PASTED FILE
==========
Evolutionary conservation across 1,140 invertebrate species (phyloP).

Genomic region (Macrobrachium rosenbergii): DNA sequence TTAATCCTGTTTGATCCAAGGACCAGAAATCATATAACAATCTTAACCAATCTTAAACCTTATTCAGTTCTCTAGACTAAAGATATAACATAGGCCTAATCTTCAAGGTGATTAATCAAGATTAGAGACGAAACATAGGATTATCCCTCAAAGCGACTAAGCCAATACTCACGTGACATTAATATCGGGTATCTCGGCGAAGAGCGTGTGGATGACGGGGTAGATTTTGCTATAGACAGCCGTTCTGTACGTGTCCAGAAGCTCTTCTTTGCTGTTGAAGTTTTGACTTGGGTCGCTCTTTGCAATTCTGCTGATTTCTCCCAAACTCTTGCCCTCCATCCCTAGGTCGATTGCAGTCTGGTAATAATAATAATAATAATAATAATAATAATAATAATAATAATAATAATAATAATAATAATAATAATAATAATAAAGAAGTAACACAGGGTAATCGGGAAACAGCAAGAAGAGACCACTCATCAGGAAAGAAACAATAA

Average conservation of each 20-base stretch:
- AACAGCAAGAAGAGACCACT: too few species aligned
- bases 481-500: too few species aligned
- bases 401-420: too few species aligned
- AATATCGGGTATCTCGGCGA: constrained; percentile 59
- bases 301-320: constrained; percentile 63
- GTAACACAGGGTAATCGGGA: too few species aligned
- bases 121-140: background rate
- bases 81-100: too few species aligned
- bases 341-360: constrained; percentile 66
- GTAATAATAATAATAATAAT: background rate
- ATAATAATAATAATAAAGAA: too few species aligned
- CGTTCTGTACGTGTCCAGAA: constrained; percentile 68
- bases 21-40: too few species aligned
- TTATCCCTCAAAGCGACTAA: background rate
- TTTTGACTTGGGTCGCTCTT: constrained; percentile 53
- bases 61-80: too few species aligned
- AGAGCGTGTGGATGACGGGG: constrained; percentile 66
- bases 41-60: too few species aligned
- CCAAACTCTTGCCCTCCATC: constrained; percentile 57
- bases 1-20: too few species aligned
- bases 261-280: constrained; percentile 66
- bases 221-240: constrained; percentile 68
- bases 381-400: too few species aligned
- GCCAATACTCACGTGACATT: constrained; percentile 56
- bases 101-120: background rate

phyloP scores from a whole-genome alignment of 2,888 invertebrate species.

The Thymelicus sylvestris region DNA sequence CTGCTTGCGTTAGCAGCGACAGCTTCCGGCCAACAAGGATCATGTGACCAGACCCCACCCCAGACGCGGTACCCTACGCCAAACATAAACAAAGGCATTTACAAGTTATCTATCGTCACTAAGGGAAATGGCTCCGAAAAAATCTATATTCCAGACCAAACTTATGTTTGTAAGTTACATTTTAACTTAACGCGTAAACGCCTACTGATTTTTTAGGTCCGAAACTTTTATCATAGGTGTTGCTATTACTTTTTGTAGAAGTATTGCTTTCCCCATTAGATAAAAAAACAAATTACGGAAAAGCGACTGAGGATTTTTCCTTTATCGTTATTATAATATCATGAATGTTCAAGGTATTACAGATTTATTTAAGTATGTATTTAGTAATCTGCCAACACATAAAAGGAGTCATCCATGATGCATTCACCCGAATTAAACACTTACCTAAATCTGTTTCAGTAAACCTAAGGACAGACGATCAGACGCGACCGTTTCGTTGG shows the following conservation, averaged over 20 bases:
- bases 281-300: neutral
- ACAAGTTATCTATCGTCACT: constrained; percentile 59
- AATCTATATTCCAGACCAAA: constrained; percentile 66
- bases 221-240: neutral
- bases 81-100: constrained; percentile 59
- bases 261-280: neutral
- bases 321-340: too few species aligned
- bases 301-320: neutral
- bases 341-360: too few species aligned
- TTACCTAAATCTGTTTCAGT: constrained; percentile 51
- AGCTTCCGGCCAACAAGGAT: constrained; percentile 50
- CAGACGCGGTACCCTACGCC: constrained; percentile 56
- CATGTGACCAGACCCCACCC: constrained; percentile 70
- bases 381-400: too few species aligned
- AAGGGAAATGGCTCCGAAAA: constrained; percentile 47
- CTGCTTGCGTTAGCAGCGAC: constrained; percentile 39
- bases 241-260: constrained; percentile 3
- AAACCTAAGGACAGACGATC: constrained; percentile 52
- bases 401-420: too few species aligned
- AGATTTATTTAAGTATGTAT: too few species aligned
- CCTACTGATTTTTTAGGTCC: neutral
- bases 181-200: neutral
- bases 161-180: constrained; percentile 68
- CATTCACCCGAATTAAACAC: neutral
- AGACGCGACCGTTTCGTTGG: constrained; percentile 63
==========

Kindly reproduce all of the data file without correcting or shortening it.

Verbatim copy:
Evolutionary conservation across 1,140 invertebrate species (phyloP).

Genomic region (Macrobrachium rosenbergii): DNA sequence TTAATCCTGTTTGATCCAAGGACCAGAAATCATATAACAATCTTAACCAATCTTAAACCTTATTCAGTTCTCTAGACTAAAGATATAACATAGGCCTAATCTTCAAGGTGATTAATCAAGATTAGAGACGAAACATAGGATTATCCCTCAAAGCGACTAAGCCAATACTCACGTGACATTAATATCGGGTATCTCGGCGAAGAGCGTGTGGATGACGGGGTAGATTTTGCTATAGACAGCCGTTCTGTACGTGTCCAGAAGCTCTTCTTTGCTGTTGAAGTTTTGACTTGGGTCGCTCTTTGCAATTCTGCTGATTTCTCCCAAACTCTTGCCCTCCATCCCTAGGTCGATTGCAGTCTGGTAATAATAATAATAATAATAATAATAATAATAATAATAATAATAATAATAATAATAATAATAATAATAATAATAAAGAAGTAACACAGGGTAATCGGGAAACAGCAAGAAGAGACCACTCATCAGGAAAGAAACAATAA

Average conservation of each 20-base stretch:
- AACAGCAAGAAGAGACCACT: too few species aligned
- bases 481-500: too few species aligned
- bases 401-420: too few species aligned
- AATATCGGGTATCTCGGCGA: constrained; percentile 59
- bases 301-320: constrained; percentile 63
- GTAACACAGGGTAATCGGGA: too few species aligned
- bases 121-140: background rate
- bases 81-100: too few species aligned
- bases 341-360: constrained; percentile 66
- GTAATAATAATAATAATAAT: background rate
- ATAATAATAATAATAAAGAA: too few species aligned
- CGTTCTGTACGTGTCCAGAA: constrained; percentile 68
- bases 21-40: too few species aligned
- TTATCCCTCAAAGCGACTAA: background rate
- TTTTGACTTGGGTCGCTCTT: constrained; percentile 53
- bases 61-80: too few species aligned
- AGAGCGTGTGGATGACGGGG: constrained; percentile 66
- bases 41-60: too few species aligned
- CCAAACTCTTGCCCTCCATC: constrained; percentile 57
- bases 1-20: too few species aligned
- bases 261-280: constrained; percentile 66
- bases 221-240: constrained; percentile 68
- bases 381-400: too few species aligned
- GCCAATACTCACGTGACATT: constrained; percentile 56
- bases 101-120: background rate

phyloP scores from a whole-genome alignment of 2,888 invertebrate species.

The Thymelicus sylvestris region DNA sequence CTGCTTGCGTTAGCAGCGACAGCTTCCGGCCAACAAGGATCATGTGACCAGACCCCACCCCAGACGCGGTACCCTACGCCAAACATAAACAAAGGCATTTACAAGTTATCTATCGTCACTAAGGGAAATGGCTCCGAAAAAATCTATATTCCAGACCAAACTTATGTTTGTAAGTTACATTTTAACTTAACGCGTAAACGCCTACTGATTTTTTAGGTCCGAAACTTTTATCATAGGTGTTGCTATTACTTTTTGTAGAAGTATTGCTTTCCCCATTAGATAAAAAAACAAATTACGGAAAAGCGACTGAGGATTTTTCCTTTATCGTTATTATAATATCATGAATGTTCAAGGTATTACAGATTTATTTAAGTATGTATTTAGTAATCTGCCAACACATAAAAGGAGTCATCCATGATGCATTCACCCGAATTAAACACTTACCTAAATCTGTTTCAGTAAACCTAAGGACAGACGATCAGACGCGACCGTTTCGTTGG shows the following conservation, averaged over 20 bases:
- bases 281-300: neutral
- ACAAGTTATCTATCGTCACT: constrained; percentile 59
- AATCTATATTCCAGACCAAA: constrained; percentile 66
- bases 221-240: neutral
- bases 81-100: constrained; percentile 59
- bases 261-280: neutral
- bases 321-340: too few species aligned
- bases 301-320: neutral
- bases 341-360: too few species aligned
- TTACCTAAATCTGTTTCAGT: constrained; percentile 51
- AGCTTCCGGCCAACAAGGAT: constrained; percentile 50
- CAGACGCGGTACCCTACGCC: constrained; percentile 56
- CATGTGACCAGACCCCACCC: constrained; percentile 70
- bases 381-400: too few species aligned
- AAGGGAAATGGCTCCGAAAA: constrained; percentile 47
- CTGCTTGCGTTAGCAGCGAC: constrained; percentile 39
- bases 241-260: constrained; percentile 3
- AAACCTAAGGACAGACGATC: constrained; percentile 52
- bases 401-420: too few species aligned
- AGATTTATTTAAGTATGTAT: too few species aligned
- CCTACTGATTTTTTAGGTCC: neutral
- bases 181-200: neutral
- bases 161-180: constrained; percentile 68
- CATTCACCCGAATTAAACAC: neutral
- AGACGCGACCGTTTCGTTGG: constrained; percentile 63